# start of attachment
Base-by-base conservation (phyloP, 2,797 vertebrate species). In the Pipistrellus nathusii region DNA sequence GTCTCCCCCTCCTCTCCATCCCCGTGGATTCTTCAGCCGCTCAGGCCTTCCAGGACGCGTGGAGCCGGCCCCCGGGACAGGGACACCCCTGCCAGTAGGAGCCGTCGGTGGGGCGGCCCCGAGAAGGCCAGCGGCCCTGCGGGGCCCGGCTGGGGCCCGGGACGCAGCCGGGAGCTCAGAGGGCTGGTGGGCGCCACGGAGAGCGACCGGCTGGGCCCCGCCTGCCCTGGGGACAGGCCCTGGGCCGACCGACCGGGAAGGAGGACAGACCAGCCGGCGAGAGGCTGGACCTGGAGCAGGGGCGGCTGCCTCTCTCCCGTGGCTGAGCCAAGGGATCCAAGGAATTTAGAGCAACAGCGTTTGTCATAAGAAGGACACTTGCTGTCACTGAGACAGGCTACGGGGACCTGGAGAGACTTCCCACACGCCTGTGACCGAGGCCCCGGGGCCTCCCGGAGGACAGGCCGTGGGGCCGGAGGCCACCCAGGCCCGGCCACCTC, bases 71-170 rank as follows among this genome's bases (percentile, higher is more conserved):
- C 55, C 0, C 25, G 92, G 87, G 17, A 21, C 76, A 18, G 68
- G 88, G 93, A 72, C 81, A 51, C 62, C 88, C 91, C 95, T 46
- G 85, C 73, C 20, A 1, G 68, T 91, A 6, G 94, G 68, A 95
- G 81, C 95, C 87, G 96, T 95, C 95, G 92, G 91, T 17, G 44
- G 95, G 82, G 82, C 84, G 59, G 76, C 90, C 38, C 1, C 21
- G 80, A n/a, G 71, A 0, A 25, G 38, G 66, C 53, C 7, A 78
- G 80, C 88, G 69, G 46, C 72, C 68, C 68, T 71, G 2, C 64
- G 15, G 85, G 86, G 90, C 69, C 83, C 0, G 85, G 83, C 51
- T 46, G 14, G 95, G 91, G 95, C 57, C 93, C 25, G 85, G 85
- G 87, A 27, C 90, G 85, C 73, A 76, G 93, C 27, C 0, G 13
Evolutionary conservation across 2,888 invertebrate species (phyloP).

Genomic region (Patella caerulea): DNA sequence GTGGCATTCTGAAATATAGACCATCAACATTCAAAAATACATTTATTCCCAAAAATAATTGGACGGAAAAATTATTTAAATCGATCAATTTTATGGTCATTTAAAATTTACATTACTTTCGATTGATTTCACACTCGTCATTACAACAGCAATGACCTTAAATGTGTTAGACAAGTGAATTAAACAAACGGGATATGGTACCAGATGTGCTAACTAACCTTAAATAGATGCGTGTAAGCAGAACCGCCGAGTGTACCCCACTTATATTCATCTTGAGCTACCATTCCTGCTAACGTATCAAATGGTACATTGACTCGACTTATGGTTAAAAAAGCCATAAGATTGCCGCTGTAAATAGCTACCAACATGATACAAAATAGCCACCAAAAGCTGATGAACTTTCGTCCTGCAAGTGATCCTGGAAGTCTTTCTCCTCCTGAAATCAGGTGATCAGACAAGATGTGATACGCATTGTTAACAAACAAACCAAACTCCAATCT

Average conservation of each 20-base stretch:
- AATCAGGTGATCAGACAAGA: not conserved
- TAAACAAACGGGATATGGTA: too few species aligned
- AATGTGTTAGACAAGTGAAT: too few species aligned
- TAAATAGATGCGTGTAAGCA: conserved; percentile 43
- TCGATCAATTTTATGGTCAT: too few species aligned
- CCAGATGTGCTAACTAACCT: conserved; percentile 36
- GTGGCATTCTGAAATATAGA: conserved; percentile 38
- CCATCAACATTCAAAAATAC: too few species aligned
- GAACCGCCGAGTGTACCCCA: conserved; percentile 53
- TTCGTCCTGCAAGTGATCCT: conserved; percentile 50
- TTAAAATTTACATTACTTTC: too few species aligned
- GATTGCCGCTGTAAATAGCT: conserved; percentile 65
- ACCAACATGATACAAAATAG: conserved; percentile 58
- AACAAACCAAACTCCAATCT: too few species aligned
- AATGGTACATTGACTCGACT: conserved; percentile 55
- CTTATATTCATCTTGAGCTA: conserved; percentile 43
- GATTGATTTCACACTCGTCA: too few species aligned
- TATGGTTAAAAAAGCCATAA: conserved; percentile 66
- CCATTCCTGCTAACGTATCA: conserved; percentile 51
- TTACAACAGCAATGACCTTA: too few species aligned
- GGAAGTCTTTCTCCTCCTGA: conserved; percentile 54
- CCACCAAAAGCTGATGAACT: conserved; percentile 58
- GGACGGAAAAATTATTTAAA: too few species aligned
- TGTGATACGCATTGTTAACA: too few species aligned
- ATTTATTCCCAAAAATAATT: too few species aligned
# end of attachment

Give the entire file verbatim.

Base-by-base conservation (phyloP, 2,797 vertebrate species). In the Pipistrellus nathusii region DNA sequence GTCTCCCCCTCCTCTCCATCCCCGTGGATTCTTCAGCCGCTCAGGCCTTCCAGGACGCGTGGAGCCGGCCCCCGGGACAGGGACACCCCTGCCAGTAGGAGCCGTCGGTGGGGCGGCCCCGAGAAGGCCAGCGGCCCTGCGGGGCCCGGCTGGGGCCCGGGACGCAGCCGGGAGCTCAGAGGGCTGGTGGGCGCCACGGAGAGCGACCGGCTGGGCCCCGCCTGCCCTGGGGACAGGCCCTGGGCCGACCGACCGGGAAGGAGGACAGACCAGCCGGCGAGAGGCTGGACCTGGAGCAGGGGCGGCTGCCTCTCTCCCGTGGCTGAGCCAAGGGATCCAAGGAATTTAGAGCAACAGCGTTTGTCATAAGAAGGACACTTGCTGTCACTGAGACAGGCTACGGGGACCTGGAGAGACTTCCCACACGCCTGTGACCGAGGCCCCGGGGCCTCCCGGAGGACAGGCCGTGGGGCCGGAGGCCACCCAGGCCCGGCCACCTC, bases 71-170 rank as follows among this genome's bases (percentile, higher is more conserved):
- C 55, C 0, C 25, G 92, G 87, G 17, A 21, C 76, A 18, G 68
- G 88, G 93, A 72, C 81, A 51, C 62, C 88, C 91, C 95, T 46
- G 85, C 73, C 20, A 1, G 68, T 91, A 6, G 94, G 68, A 95
- G 81, C 95, C 87, G 96, T 95, C 95, G 92, G 91, T 17, G 44
- G 95, G 82, G 82, C 84, G 59, G 76, C 90, C 38, C 1, C 21
- G 80, A n/a, G 71, A 0, A 25, G 38, G 66, C 53, C 7, A 78
- G 80, C 88, G 69, G 46, C 72, C 68, C 68, T 71, G 2, C 64
- G 15, G 85, G 86, G 90, C 69, C 83, C 0, G 85, G 83, C 51
- T 46, G 14, G 95, G 91, G 95, C 57, C 93, C 25, G 85, G 85
- G 87, A 27, C 90, G 85, C 73, A 76, G 93, C 27, C 0, G 13
Evolutionary conservation across 2,888 invertebrate species (phyloP).

Genomic region (Patella caerulea): DNA sequence GTGGCATTCTGAAATATAGACCATCAACATTCAAAAATACATTTATTCCCAAAAATAATTGGACGGAAAAATTATTTAAATCGATCAATTTTATGGTCATTTAAAATTTACATTACTTTCGATTGATTTCACACTCGTCATTACAACAGCAATGACCTTAAATGTGTTAGACAAGTGAATTAAACAAACGGGATATGGTACCAGATGTGCTAACTAACCTTAAATAGATGCGTGTAAGCAGAACCGCCGAGTGTACCCCACTTATATTCATCTTGAGCTACCATTCCTGCTAACGTATCAAATGGTACATTGACTCGACTTATGGTTAAAAAAGCCATAAGATTGCCGCTGTAAATAGCTACCAACATGATACAAAATAGCCACCAAAAGCTGATGAACTTTCGTCCTGCAAGTGATCCTGGAAGTCTTTCTCCTCCTGAAATCAGGTGATCAGACAAGATGTGATACGCATTGTTAACAAACAAACCAAACTCCAATCT

Average conservation of each 20-base stretch:
- AATCAGGTGATCAGACAAGA: not conserved
- TAAACAAACGGGATATGGTA: too few species aligned
- AATGTGTTAGACAAGTGAAT: too few species aligned
- TAAATAGATGCGTGTAAGCA: conserved; percentile 43
- TCGATCAATTTTATGGTCAT: too few species aligned
- CCAGATGTGCTAACTAACCT: conserved; percentile 36
- GTGGCATTCTGAAATATAGA: conserved; percentile 38
- CCATCAACATTCAAAAATAC: too few species aligned
- GAACCGCCGAGTGTACCCCA: conserved; percentile 53
- TTCGTCCTGCAAGTGATCCT: conserved; percentile 50
- TTAAAATTTACATTACTTTC: too few species aligned
- GATTGCCGCTGTAAATAGCT: conserved; percentile 65
- ACCAACATGATACAAAATAG: conserved; percentile 58
- AACAAACCAAACTCCAATCT: too few species aligned
- AATGGTACATTGACTCGACT: conserved; percentile 55
- CTTATATTCATCTTGAGCTA: conserved; percentile 43
- GATTGATTTCACACTCGTCA: too few species aligned
- TATGGTTAAAAAAGCCATAA: conserved; percentile 66
- CCATTCCTGCTAACGTATCA: conserved; percentile 51
- TTACAACAGCAATGACCTTA: too few species aligned
- GGAAGTCTTTCTCCTCCTGA: conserved; percentile 54
- CCACCAAAAGCTGATGAACT: conserved; percentile 58
- GGACGGAAAAATTATTTAAA: too few species aligned
- TGTGATACGCATTGTTAACA: too few species aligned
- ATTTATTCCCAAAAATAATT: too few species aligned